Red coral effectively recovers in Mediterranean protected areas after decades of overexploitation

Protection measures of the Marine Protected Areas have enable red coral colonies (Corallium rubrum) to recover partially in the Mediterranean Sea, reaching health levels similar to those of the 1980s in Catalonia and of the 1960s in the Ligurian Sea (Northwestern Italy).

Sub-national “climate clubs” could offer key to combating climate change

‘Climate clubs’ offering membership for sub-national states, in addition to just countries, could speed up progress towards a globally-harmonised climate change policy, which in turn offers a way to achieve stronger climate policies in all countries.

Victoria Reyes-García receives an ERC Proof of Concept grant linked to the LICCI project

Victoria Reyes-García ICREA Research Professor at the Institute of Environmental Science and Technology of the Universitat Autònoma de Barcelona (ICTA-UAB) is one of the 76 top researchers that will receive ERC Proof of Concept grants.

ICTA-UAB demands the UAB to reduce number of flights

Given our current climate emergency, recently acknowledged by the UAB, the Institute of Environmental Science and Technology of the Universitat Autònoma de Barcelona (ICTA-UAB) has drawn up a proposal urging the University to put into action a new travel policy to tackle one of its most polluting activities: Flying.

New assessment finds EU electricity decarbonization discourse in need of overhaul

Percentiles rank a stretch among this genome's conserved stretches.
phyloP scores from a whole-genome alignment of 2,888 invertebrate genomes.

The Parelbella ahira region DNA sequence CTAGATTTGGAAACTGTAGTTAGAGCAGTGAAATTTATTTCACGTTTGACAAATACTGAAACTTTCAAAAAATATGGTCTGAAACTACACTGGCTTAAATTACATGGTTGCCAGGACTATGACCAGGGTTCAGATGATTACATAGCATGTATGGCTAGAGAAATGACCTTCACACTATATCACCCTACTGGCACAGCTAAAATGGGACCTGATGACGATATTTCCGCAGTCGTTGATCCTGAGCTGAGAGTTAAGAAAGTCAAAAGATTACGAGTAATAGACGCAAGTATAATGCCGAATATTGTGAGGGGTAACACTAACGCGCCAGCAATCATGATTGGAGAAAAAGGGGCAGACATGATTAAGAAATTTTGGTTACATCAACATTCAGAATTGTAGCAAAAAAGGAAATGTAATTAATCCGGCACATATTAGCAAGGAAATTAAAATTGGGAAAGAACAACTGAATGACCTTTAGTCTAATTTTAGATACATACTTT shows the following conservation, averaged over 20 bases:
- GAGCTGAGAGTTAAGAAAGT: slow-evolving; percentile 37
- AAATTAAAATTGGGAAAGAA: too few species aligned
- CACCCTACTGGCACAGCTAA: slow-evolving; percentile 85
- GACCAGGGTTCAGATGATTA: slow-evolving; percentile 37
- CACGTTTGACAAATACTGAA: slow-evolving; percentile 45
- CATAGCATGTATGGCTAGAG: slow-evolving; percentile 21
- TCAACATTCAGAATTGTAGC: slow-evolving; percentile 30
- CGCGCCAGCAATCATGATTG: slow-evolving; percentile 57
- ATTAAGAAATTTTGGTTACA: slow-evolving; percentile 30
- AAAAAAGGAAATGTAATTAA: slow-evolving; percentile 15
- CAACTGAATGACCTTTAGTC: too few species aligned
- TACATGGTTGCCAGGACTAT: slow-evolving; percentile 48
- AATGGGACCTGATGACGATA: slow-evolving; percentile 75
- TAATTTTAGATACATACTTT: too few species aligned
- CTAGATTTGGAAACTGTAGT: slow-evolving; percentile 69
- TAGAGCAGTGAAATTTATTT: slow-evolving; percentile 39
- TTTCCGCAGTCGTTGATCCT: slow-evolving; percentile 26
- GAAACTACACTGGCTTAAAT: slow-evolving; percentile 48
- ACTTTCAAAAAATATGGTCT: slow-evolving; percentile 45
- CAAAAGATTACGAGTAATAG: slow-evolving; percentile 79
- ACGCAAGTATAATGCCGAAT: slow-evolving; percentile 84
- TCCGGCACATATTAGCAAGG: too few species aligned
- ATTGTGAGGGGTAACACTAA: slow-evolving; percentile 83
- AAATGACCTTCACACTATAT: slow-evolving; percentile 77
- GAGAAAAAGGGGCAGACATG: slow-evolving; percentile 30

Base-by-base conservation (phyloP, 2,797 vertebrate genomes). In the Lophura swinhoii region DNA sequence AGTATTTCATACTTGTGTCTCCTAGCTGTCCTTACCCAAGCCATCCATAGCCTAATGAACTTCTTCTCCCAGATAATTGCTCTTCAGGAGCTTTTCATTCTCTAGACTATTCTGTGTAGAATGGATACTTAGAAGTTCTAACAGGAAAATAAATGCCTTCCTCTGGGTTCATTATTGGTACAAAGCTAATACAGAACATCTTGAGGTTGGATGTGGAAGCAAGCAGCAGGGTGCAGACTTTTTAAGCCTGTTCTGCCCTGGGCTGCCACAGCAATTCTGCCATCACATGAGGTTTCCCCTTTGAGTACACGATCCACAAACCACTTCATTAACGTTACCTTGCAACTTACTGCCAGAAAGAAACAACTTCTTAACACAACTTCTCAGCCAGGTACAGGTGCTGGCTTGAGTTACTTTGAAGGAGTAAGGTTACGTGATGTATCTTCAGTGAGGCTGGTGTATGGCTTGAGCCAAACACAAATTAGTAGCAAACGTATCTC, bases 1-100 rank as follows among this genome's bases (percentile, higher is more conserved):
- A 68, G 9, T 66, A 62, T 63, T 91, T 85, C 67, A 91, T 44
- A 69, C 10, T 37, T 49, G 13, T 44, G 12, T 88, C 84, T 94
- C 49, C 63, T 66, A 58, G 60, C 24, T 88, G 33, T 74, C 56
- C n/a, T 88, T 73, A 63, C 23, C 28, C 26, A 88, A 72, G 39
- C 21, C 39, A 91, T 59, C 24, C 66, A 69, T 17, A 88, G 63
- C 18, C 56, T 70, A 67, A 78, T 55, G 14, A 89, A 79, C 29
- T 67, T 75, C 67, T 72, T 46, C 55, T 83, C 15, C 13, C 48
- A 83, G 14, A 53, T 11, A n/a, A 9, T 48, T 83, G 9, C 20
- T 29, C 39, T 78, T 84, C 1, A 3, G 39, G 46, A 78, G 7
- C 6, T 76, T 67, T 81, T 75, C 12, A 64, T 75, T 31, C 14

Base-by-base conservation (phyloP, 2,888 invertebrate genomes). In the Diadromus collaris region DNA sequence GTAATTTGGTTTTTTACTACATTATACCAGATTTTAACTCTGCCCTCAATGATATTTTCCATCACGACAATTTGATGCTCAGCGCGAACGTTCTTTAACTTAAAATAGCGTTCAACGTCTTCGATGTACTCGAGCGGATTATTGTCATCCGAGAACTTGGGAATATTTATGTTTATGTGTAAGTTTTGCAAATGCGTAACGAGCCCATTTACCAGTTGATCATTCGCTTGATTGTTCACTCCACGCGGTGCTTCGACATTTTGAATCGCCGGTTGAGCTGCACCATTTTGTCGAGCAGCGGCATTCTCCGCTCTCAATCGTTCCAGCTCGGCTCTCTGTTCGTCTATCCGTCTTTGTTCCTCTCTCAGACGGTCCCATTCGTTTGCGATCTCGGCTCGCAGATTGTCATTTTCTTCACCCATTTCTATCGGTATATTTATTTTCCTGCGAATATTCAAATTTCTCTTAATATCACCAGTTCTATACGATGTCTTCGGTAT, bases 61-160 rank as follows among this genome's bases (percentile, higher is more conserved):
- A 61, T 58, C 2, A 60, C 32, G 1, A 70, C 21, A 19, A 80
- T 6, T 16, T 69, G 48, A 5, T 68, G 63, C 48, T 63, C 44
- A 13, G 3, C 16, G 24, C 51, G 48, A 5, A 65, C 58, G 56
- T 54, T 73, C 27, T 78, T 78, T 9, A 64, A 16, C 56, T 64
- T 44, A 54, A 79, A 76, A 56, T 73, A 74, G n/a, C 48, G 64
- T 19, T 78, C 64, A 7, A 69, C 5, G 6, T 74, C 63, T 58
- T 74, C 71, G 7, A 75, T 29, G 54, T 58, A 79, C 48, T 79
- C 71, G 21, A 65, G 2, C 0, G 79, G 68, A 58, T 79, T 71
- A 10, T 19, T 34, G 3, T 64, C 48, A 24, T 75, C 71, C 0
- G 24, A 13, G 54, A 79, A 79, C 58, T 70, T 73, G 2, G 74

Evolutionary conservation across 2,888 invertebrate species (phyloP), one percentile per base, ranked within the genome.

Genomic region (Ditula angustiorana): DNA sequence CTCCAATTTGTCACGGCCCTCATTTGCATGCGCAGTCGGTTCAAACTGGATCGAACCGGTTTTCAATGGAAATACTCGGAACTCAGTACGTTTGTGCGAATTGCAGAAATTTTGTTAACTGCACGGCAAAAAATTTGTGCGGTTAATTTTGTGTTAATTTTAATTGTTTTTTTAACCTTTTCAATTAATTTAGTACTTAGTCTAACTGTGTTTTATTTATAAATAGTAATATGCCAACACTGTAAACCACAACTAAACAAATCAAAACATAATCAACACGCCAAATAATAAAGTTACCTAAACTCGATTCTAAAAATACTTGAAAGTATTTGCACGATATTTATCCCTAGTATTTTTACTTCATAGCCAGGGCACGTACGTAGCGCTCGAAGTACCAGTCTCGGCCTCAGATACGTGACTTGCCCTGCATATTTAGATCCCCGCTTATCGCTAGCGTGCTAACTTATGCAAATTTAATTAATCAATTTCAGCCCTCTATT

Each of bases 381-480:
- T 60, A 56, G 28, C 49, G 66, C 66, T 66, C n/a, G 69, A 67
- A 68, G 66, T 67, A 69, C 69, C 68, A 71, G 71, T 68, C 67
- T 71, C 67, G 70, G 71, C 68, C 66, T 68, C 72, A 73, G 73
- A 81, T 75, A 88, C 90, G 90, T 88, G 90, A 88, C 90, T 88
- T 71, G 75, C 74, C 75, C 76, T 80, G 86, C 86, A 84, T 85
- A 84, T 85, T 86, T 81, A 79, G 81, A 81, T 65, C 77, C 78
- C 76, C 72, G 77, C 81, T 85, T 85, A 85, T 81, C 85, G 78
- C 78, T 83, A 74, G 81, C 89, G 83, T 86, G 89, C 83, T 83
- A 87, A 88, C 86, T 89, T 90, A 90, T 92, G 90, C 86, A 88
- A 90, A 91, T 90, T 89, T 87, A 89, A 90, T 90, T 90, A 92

It’s well known that the EU is focusing its efforts on decarbonizing its economy.

Mining waste dumped into Portmán Bay continues to release metals into the sea 25 years later

The waters of the Mediterranean Sea continue to receive dissolved metals from the mining waste deposited in Portmán Bay (Murcia) 25 years after the cessation of mining activity.

A new ICTA-UAB project to assess the impacts of micro- and nano-plastics in the tropical and temperate oceans

A new project led by ICTA-UAB researcher Patrizia Ziveri is one of five projects selected for funding by the Joint Programming Initiative Healthy and Productive Seas and Oceans (JPI Oceans).
Increased proliferation of commons initiatives in the Metropolitan Area of Barcelona with an unequal distribution across neighbourhoods and economic sectors

Date: 2020-05-08


There is an increased proliferation of commons initiatives across the Metropolitan Area of Barcelona (AMB for their Catalan abbreviation) with an unequal distribution across neighbourhoods and economic sectors. This is a clear finding from the study developed by researchers from the Institute of Government and Public Policy (IGOP) and the Institute of Environmental Science and Technology (ICTA-UAB), both from the Universitat Autònoma de Barcelona, which analyses the territorial distribution of common initiatives in the AMB.

Bounding the urban commons in the AMB
The financial crisis of 2008, the austerity policies that followed it and the urban uprisings around the planet during 2011 (Arab Spring, 15M, Occupy Wall Street, etc.) revealed the inability of governments to meet the growing social needs of the population and, at the same time, gave rise to the emergence of new citizens-led responses that offered solutions outside the state and the market. This study analyses the concentration and territorial articulation of citizens-led pro-commons initiatives in the Metropolitan Area and their implications in terms of territorial development and socio-environmental justice.

Uneven distribution of urban commons across space and sectors